I remember hearing this story when I was around 7 or 8 years old. I had a really good history teacher who liked to focus on prehispanic cultures. I thought it was a very interesting story at the time, funny even. The thought of mexicans being made out of corn amused me greatly. Back then I didn’t quite realized how much of a metaphor the mud and the Wood played in the story and my culture. A couple of years later I encountered the story again as one of my cousins told me about his trip to the Yucatan Peninsula. The story popped into my mind once again and I decided to really thing about it, since it was a very important part of our culture. This story appealed to me because I thought it was a good reflection on contemporary mexican culture. I thouht about the reconstruction aspect of the story and how the mud and the corn seemed to popular themes all around mexican culture. It made me think about the foundations of how we think as a country and how we often our roots. This is not a very known story since it’s prehispanic culture. History is something mexicans don’t really like or appreciate. The Popol-vuh is filled with amazing stories and wisdom but it is often left out of school curriculum. I haven’t talked about this story a lot either but I do like to talk about how folk stories.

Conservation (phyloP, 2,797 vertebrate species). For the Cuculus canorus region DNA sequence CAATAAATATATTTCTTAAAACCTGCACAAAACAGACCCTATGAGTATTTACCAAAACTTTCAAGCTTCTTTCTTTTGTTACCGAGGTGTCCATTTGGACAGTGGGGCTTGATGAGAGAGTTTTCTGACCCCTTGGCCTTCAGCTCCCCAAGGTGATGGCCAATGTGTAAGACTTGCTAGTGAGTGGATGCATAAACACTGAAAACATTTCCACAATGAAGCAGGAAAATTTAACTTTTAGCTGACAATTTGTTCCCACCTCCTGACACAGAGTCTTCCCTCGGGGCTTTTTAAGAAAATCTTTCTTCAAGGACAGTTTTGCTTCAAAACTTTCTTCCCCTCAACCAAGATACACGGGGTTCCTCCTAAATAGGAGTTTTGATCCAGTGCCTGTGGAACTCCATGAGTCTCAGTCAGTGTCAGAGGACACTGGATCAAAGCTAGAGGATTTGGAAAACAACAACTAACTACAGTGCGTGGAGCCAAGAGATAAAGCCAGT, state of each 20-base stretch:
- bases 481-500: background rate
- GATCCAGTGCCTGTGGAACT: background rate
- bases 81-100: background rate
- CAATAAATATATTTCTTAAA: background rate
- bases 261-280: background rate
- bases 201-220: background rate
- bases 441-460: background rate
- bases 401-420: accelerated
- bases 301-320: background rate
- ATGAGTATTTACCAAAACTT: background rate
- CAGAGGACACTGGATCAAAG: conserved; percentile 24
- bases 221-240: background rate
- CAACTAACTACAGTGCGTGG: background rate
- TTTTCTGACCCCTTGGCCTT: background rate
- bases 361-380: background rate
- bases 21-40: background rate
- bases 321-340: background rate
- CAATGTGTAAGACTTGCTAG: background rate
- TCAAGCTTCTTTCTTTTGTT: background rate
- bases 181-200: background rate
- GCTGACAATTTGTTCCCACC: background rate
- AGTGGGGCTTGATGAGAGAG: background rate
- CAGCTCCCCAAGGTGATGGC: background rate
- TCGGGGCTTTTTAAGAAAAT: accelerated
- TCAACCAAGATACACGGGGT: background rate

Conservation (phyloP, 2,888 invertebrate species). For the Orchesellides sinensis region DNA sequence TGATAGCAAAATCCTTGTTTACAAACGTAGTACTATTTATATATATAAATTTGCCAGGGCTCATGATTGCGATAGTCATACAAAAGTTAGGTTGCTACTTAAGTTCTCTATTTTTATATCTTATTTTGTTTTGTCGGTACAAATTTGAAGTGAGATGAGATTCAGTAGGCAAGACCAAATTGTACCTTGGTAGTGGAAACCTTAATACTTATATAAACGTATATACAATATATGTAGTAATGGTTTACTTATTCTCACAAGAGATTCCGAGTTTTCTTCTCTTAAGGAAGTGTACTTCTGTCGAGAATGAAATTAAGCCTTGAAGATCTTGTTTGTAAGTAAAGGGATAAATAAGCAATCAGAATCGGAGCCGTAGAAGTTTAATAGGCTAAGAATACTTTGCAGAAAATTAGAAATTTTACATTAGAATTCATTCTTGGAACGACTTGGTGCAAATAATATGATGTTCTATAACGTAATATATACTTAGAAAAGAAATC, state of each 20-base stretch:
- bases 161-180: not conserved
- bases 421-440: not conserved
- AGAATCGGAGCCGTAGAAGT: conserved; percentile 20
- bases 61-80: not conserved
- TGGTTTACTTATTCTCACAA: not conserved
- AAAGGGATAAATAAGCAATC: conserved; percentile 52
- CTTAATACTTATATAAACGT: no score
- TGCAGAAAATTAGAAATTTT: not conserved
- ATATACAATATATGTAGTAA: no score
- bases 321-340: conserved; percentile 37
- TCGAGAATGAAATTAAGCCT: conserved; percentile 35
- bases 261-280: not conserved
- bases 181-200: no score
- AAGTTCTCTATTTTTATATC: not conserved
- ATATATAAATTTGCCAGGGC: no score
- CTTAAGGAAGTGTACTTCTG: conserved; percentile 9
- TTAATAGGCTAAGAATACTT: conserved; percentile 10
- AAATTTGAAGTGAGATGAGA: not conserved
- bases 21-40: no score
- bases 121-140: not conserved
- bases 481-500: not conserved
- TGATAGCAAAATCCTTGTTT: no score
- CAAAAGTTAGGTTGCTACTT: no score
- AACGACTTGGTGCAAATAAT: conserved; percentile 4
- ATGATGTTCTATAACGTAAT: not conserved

I think this story has the potential to push mexicans to being better since it talks about a lot of core symbols and materials in mexican culture. Since it is an origins story I think mexicans can really empathize with it, specially communities that actually have mayan roots. I think it's important to reimagine and take this core stories and exploit them with contemporary narratives, perhaps in cartoons or comics. I think it could be very useful to get mexicans on their feet and proud of their culture but also willing to be better and push themselves.
mexican culture, popol vuh, mythology, progress.